Netflix’s Narcos – Plata o Plomo?

Netflix Narcos - Plata o Plomo?

Narcos, a drug-fueled look at the Medellin Cartel and its kingpin leader Pablo Escobar streaming in full on Netflix on August 28. Narcos was so successful that the streaming service announced a second season of the show would grace its electronic airwaves next year. The ten episode story arc of the show treats us to action, a good deal of adventure, and an ample helping of gangster violence. The show follows Pablo Escobar as he builds and runs his criminal empire throughout the 1980’s.

The show is big and epic because the man was big and epic as well. Escobar was, by far, richest criminal in history, raking in nearly $30 billion selling cocaine throughout the world, but in particular, to the United States. At it’s height, the Medellin Drug Cartel, smuggled nearly 15 tons of cocaine per day. Escobar and his group spent $1,000 per week on rubber bands to bind the nearly half a billion dollars per day that they were making. Ten percent of that total, by the way, had to be written off at the end of the year as “spoilage” because rats would sneak into the warehouse at night and nibble on the hundred dollar bills.

This was a big man who played for keeps and Narcos does an outstanding job of chronicling his life and times.Escobar is played brilliantly by Wagner Moura, who has been a film star in his native Brazil for many years. The story is told through the eyes of Steve Murphy (Boyd Holbrook) a DEA agent and his journey to capture Escobar in the 1970’s. Murphy addresses the audience considerably throughout, helping the viewer get into the mindset of a criminal who, before he was killed by Columbian troops in 1993, brought nearly the entire country of Columbia to its knees.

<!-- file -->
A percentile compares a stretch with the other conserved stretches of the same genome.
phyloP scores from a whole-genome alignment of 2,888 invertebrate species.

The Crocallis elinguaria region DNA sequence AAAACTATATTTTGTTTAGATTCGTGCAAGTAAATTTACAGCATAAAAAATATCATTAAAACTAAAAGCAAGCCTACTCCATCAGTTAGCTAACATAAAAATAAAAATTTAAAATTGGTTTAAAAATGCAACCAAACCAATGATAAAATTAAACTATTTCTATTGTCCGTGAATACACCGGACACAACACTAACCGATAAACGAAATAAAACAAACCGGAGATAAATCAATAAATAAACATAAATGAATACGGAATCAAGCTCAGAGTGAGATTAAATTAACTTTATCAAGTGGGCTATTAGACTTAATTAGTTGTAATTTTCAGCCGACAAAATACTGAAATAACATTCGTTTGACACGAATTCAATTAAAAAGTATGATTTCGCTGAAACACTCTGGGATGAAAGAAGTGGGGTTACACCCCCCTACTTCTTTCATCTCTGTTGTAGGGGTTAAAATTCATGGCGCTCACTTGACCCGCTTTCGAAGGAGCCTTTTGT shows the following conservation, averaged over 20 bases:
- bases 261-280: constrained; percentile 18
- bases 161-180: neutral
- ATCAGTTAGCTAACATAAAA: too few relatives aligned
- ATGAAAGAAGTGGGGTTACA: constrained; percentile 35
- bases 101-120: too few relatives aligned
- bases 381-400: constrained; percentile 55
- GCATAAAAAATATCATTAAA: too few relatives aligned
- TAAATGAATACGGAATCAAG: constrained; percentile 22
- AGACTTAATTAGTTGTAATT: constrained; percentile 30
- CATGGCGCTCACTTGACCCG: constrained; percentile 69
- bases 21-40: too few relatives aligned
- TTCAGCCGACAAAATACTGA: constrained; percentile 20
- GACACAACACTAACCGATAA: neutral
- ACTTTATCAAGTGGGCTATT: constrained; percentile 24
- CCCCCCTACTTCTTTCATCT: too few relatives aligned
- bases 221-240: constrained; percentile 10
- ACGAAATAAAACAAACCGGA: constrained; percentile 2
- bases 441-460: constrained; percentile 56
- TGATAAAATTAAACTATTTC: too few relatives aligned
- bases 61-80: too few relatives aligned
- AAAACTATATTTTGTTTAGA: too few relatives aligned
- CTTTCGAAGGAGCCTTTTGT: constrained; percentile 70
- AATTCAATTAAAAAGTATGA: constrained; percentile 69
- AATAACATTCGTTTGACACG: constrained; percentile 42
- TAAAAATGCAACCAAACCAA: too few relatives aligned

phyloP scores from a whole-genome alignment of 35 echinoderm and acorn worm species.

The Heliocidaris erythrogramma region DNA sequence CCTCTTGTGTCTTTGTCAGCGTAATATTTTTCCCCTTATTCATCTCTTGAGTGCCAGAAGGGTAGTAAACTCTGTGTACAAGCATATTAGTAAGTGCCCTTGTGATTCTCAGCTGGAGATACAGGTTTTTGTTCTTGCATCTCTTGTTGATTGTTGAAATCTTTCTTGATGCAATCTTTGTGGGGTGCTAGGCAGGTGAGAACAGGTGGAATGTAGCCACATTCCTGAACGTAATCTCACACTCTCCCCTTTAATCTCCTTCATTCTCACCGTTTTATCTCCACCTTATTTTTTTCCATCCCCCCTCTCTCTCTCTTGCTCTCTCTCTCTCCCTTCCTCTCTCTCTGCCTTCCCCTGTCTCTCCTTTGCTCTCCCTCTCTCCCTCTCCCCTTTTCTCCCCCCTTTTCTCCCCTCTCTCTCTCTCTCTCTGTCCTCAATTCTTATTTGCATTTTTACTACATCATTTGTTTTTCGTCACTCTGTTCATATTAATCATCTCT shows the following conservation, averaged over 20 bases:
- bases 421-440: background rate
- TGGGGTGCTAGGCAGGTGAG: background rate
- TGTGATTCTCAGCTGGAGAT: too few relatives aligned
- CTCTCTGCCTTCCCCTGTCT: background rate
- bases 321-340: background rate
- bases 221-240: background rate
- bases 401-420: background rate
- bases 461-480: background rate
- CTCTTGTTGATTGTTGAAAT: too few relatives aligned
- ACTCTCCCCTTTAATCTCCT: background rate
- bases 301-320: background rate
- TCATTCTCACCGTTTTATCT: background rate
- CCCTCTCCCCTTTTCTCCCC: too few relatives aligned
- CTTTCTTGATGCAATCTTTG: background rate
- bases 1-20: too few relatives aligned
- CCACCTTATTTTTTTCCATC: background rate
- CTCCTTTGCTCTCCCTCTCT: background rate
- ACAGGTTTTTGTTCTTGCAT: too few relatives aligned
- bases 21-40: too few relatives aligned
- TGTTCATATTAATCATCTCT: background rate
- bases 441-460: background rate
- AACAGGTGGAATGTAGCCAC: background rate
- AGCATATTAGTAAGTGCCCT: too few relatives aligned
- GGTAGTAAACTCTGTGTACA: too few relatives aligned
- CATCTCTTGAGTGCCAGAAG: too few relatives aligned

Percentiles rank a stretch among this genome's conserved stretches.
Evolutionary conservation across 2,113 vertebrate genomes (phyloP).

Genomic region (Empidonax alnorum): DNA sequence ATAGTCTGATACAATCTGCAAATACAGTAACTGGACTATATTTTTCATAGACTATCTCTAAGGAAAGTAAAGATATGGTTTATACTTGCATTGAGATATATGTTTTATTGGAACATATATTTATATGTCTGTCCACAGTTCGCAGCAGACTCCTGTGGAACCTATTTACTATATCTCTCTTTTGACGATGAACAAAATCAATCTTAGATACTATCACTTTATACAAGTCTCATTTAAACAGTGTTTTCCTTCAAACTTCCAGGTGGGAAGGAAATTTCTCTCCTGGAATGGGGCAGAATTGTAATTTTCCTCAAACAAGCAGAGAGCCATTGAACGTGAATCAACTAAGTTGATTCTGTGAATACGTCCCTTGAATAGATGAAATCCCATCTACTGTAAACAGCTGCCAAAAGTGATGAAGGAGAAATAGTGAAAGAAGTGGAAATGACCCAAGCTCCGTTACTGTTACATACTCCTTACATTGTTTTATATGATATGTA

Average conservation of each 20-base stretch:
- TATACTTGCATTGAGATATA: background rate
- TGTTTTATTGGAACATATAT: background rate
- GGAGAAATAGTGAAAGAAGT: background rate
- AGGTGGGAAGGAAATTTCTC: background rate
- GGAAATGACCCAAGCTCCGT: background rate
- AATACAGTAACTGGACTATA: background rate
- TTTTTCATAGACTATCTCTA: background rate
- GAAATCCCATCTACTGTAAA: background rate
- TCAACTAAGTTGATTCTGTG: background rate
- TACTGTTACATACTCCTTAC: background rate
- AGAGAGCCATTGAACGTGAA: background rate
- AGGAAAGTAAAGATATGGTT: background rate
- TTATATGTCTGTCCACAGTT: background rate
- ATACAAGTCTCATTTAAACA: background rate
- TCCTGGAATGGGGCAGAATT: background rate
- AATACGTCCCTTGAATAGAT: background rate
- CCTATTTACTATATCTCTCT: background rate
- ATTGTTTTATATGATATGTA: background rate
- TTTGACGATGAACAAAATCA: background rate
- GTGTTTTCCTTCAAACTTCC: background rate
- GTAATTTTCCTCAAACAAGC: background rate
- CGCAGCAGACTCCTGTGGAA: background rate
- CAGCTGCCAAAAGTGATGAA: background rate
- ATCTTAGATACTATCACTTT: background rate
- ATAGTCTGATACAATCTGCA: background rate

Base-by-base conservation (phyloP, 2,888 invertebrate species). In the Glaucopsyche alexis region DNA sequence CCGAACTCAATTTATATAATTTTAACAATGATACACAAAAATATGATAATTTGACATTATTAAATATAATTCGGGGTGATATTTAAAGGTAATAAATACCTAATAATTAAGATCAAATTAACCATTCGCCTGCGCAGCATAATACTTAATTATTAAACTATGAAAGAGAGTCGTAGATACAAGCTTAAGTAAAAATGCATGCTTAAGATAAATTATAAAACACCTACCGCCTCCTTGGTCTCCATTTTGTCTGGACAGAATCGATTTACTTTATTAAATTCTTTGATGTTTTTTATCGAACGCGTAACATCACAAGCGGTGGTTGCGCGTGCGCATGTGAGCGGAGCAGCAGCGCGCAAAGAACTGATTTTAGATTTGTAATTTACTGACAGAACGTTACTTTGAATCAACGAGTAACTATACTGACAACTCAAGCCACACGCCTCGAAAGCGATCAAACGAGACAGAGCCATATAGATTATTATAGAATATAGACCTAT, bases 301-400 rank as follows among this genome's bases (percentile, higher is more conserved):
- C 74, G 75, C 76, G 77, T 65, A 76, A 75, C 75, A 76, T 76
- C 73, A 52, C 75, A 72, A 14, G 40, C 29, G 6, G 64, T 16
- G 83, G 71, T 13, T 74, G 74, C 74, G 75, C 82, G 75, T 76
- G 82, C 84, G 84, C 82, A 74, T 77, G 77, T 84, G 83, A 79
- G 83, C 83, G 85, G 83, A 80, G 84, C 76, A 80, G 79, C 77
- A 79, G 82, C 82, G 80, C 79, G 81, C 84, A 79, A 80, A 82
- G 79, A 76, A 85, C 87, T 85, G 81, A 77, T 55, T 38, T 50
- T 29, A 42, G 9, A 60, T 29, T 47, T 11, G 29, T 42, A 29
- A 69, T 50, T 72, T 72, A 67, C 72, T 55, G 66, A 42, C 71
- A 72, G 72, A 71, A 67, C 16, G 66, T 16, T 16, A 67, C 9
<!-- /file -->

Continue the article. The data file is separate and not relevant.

Pablo Escobar

Will the real Pablo Escobar please stand up?

The best part about the show is that we not only see how Escober moves millions of pounds of cocaine into the United States, from production to smuggling, but also the political climate that makes this type of activity possible. Narcos does an excellent job of showing the viewer what a mess 1970-era Columbia really was, rife with corruption, bribery, and brutal murder.

Certainly for the adults in the house, Narcos is beautifully shot and depicts like no other piece, the odd dichotomy that existed – and still exists – with the American viewpoint on drugs. Holbrook’s DEA agent character narrates his quest to capture Escobar throughout the show as he and partner Javier Pena (played by Pedro Pascal of Game of Thrones fame) learn about drug enforcement and Escobar’s ways. Holbrook notes right from the outset that it used to be that a bust with a few pounds of pot was big for them. “Before long, we were seizing 60 kilos a day. They let us have 60 so they could bring in 600,” he says as the first episode kicks off.

The show also makes extensive use of actual footage from the time, including Escobar’s extravagant lifestyle and the aggressive hunt by both the US and Columbian governments to find him. Narcos is full of juxtaposition – the calm, relatively tranquil streets of the US, versus the bloody crooked alleys of Columbia. That dichotomy is never more apparent than with the almost cutesy depiction of First Lady Nancy Reagan’s “Just Say No” to drugs commercial as compared to a few scenes later where Escobar is hanging enemies from trees and having them photographed.

Narcos is a rollercoaster ride from episode one to episode ten and is a must-watch for anyone who enjoys fast-paced, thought-provoking historical dramas. While some of the stories are stretched a bit for television, the shocking and sad thing is, many of them are not. Pablo Escobar really was as bad as he is portrayed in Narcos and the DEA really was as far behind him as the show lays out as well. Even the show’s theme song is hypnotic.

Narcos is a must-see for the adults in the house, so stop reading and get to it! After writing this I’m itching to watch it again.

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